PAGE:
32. Laird JE (2008) Extending the soar cognitive architecture. In: Proceedings of the 2008 conference on artificial general intelligence. IOS Press, Amsterdam, pp 224–235 Google Scholar
  33. Lee DK, Itti L, Koch C, Braun J (1999) Attention activates winner-take-all competition among visual filters. Nat Neurosci 2:375–381 CrossRefGoogle Scholar
  34. Mackintosh NJ (1983) Conditioning and associative learning. Oxford University Press, New York Google Scholar
  35. Mantell DM (1971) The potential for violence in Germany. J Soc Issues 27(4):101–112 CrossRefGoogle Scholar
  36. Margolius BH (2001) Permutations with inversions. J Integer Seq 4:01.2.4 Google Scholar
  37. Michaels CF (2003) Affordances: four points of debate. Ecol Psychol 15(2):135–148 CrossRefGoogle Scholar
  38. Milgram S (2004) Behavioral study of obedience. In: Scheper-Hughes N, Bourgois SP, Bourgois PI (eds) Violence in war and peace. Blackwell Publishers, Boston Google Scholar
  39. Nye BD (2011) Modeling memes: a memetic view of affordance learning. Doctoral dissertation, University of Pennsylvania Google Scholar
  40. Nye BD, Silverman BG (2012) Affordance(s). In: Seel NM (ed) Encyclopedia of the sciences of learning. Springer, New York Google Scholar
  41. O’Brien SP (2010) Crisis early warning and decision support: contemporary approaches and thoughts on future research. Int Stud Rev 12(1):87–104 CrossRefGoogle Scholar
  42. Petty RE, Cacioppo JT (1986) The elaboration likelihood model of persuasion. Adv Exp Soc Psychol 19:123–205 CrossRefGoogle Scholar
  43. Platow MJ, Haslamb SA, Botha A, Chewa I, Cuddona M, Goharpeya N, Maurera J, Rosinia S, Tsekourasa A, Grace DM (2005) “It’s not funny if they’re laughing”: self-categorization, social influence, and responses to canned laughter. J Exp Soc Psychol 41(5):542–550 CrossRefGoogle Scholar
  44. Posner MI, Snyder CR, Davidson BJ (1980) Attention and the detection of signals. J Exp Psychol 109(2):160–174 CrossRefGoogle Scholar
  45. Ray ML, Sawyer AG, Strong EC (1971) Frequency effects revisited. J Advert Res 11(1):14–20 Google Scholar
  46. Reicher S, Haslam SA (2006) Rethinking the psychology of tyranny: the BBC prison study. Br J Soc Psychol 45(1):1–40 CrossRefGoogle Scholar
  47. Rogers EM (1962) Diffusion of innovations. Free Press, New York Google Scholar
  48. Rogers EM (1995) Diffusion of innovations. Free Press, New York Google Scholar
  49. Roskos-Ewoldsen DR, Fazio RH (1992) On the orienting value of attitudes: attitude accessibility as a determinant of an object’s attraction of visual attention. J Pers Soc Psychol 63(2):198–211 CrossRefGoogle Scholar
  50. Schreiber C, Carley KM (2007) Agent interactions in construct: an empirical validation using calibrated grounding. In: 2007 conference on behavior representation in modeling and simulation (BRIMS). SISO, Norfolk Google Scholar
  51. Shannon CE (1948) A mathematical theory of communication. Key papers in the development of information theory. Retrieved May 2010, from
  52. Shibuya H, Bundesen C (1988) Visual selection from multielement displays: measuring and modeling effects of exposure duration. J Exp Psychol Hum Percept Perform 14(4):591–600 CrossRefGoogle Scholar
  53. Sikstrom S (1999) Power function forgetting curves as an emergent property of biologically plausible neural network models. Int J Psychol 34(5):460–464 CrossRefGoogle Scholar
  54. Silverman BG (2004) Toward realism in human performance simulation. In: Ness JW, Tepe V, Ritzer DR (eds) The science and simulation of human performance, vol 5. JAI Press, London, pp 469–498 CrossRefGoogle Scholar
  55. Silverman BG, Bharathy GK (2005) Modeling the personality & cognition of leaders. In: 2005 conference on behavior representation in modeling and simulation (BRIMS). SISO, Norfolk Google Scholar
  56. Silverman BG, Might R, Dubois R, Shin H, Johns M, Weaver R (2001) Toward a human behavior models anthology for synthetic agent development. In: 10th conference on computer generated forces and behavioral representation Google Scholar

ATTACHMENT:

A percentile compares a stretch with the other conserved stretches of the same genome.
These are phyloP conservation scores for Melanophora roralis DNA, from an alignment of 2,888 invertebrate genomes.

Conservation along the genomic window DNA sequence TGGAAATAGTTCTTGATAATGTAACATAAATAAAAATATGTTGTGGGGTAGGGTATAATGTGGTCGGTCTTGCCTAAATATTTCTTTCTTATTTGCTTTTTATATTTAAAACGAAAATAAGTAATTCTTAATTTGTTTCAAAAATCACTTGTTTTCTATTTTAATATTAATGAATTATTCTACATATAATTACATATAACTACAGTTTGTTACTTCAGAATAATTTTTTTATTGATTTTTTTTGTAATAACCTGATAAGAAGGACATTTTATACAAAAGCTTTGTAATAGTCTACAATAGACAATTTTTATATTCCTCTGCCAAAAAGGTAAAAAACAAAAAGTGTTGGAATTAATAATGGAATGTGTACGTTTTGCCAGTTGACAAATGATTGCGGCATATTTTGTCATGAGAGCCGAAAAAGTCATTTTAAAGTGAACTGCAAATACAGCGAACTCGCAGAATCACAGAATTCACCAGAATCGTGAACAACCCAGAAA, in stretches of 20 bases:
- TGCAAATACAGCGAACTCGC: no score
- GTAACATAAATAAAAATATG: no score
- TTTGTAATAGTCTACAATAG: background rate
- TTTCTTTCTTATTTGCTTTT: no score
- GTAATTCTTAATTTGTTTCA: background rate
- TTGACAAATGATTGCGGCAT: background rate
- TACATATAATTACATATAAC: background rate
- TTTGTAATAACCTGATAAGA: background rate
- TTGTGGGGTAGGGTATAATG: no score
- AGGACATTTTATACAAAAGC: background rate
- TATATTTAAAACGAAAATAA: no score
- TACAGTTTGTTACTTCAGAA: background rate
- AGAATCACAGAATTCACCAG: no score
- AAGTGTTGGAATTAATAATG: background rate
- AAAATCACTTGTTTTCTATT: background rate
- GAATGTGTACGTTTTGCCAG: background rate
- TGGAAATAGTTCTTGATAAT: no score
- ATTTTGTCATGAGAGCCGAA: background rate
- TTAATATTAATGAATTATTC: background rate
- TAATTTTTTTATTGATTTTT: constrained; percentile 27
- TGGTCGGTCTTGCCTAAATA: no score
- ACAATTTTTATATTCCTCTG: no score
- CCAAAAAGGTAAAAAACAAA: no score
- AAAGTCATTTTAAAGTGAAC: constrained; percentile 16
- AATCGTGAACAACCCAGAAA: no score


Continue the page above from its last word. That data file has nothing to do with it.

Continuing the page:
57. Silverman BG, Johns M, Cornwell JB, O’Brien K (2006) Human behavior models for agents in simulators and games: part I. enabling science with PMFserv. Presence, Teleoper Virtual Environ 15(2):139–162 CrossRefGoogle Scholar
  58. Silverman BG, Bharathy GK, Nye BD, Eidelson RJ (2007a) Modeling factions for “effects based operations”: part I. Leader and follower behaviors. J Comput Math Organ Theory 13(4):379–406 CrossRefGoogle Scholar
  59. Silverman BG, Bharathy GK, Johns M, Eidelson RJ, Smith TE, Nye BD (2007b) Socio-cultural games for training and analysis. IEEE Trans Syst Man Cybern, Part A, Syst Hum 37(6):1113–1130 CrossRefGoogle Scholar
  60. Silverman BG, Pietrocola D, Nye BD, Weyer N, Osin O, Johnson D, Weaver R (2012) Rich socio-cognitive agents for immersive training environments—case of NonKin Village. Auton Agents Multi-Agent Syst 24(2):312–343 CrossRefGoogle Scholar
  61. Simons DJ, Chabris CF (1999) Gorillas in our midst: sustained inattentional blindness for dynamic events. Perception 28:1059–1074 CrossRefGoogle Scholar
  62. Sun R (2007) Cognitive social simulation incorporating cognitive architectures. IEEE Intell Syst 22(5):33–39 CrossRefGoogle Scholar
  63. Tajfel H (1982) Social psychology of intergroup relations. Annu Rev Psychol 33(1):1–39 CrossRefGoogle Scholar
  64. Tanford S, Penrod S (1984) Social influence model: a formal integration of research on majority and minority influence processes. Psychol Bull 95(2):189–225 CrossRefGoogle Scholar
  65. Tomasello M, Davis-Dasilva M, Camak L, Bard K (1987) Observational learning of tool-use by young chimpanzees. Hum Evol 2(2):175–183 CrossRefGoogle Scholar
  66. Treisman AM, Gelade G (1980) A feature-integration theory of attention. Cogn Psychol 12(1):97–136 CrossRefGoogle Scholar
  67. Vilpponen A, Winter S, Sundqvist S (2006) Electronic word-of-mouth in online environments: exploring referral network structure and adoption behavior. J Interact Advert 6(2):71–86 CrossRefGoogle Scholar
  68. Vygotsky LS (1980) Mind in society. Harvard University Press, Cambridge Google Scholar
  69. Wood R, Baxter P, Belpaeme T (2011) A review of long-term memory in natural and synthetic systems. Adapt Behav 20(2):81–103 CrossRefGoogle Scholar
  70. Zentall TR (2007) Imitation: definitions, evidence, and mechanisms. Anim Cogn 9(4):335–353 CrossRefGoogle Scholar
  71. Zimbardo PG (2007) The Lucifer effect: how good people turn evil. Rider, London Google Scholar

Copyright information

© Springer Science+Business Media New York 2013

Authors and Affiliations

  1. 1.Ackoff Center for Advancement of Systems ApproachesUniversity of PennsylvaniaPhiladelphiaUSA

Personalised recommendations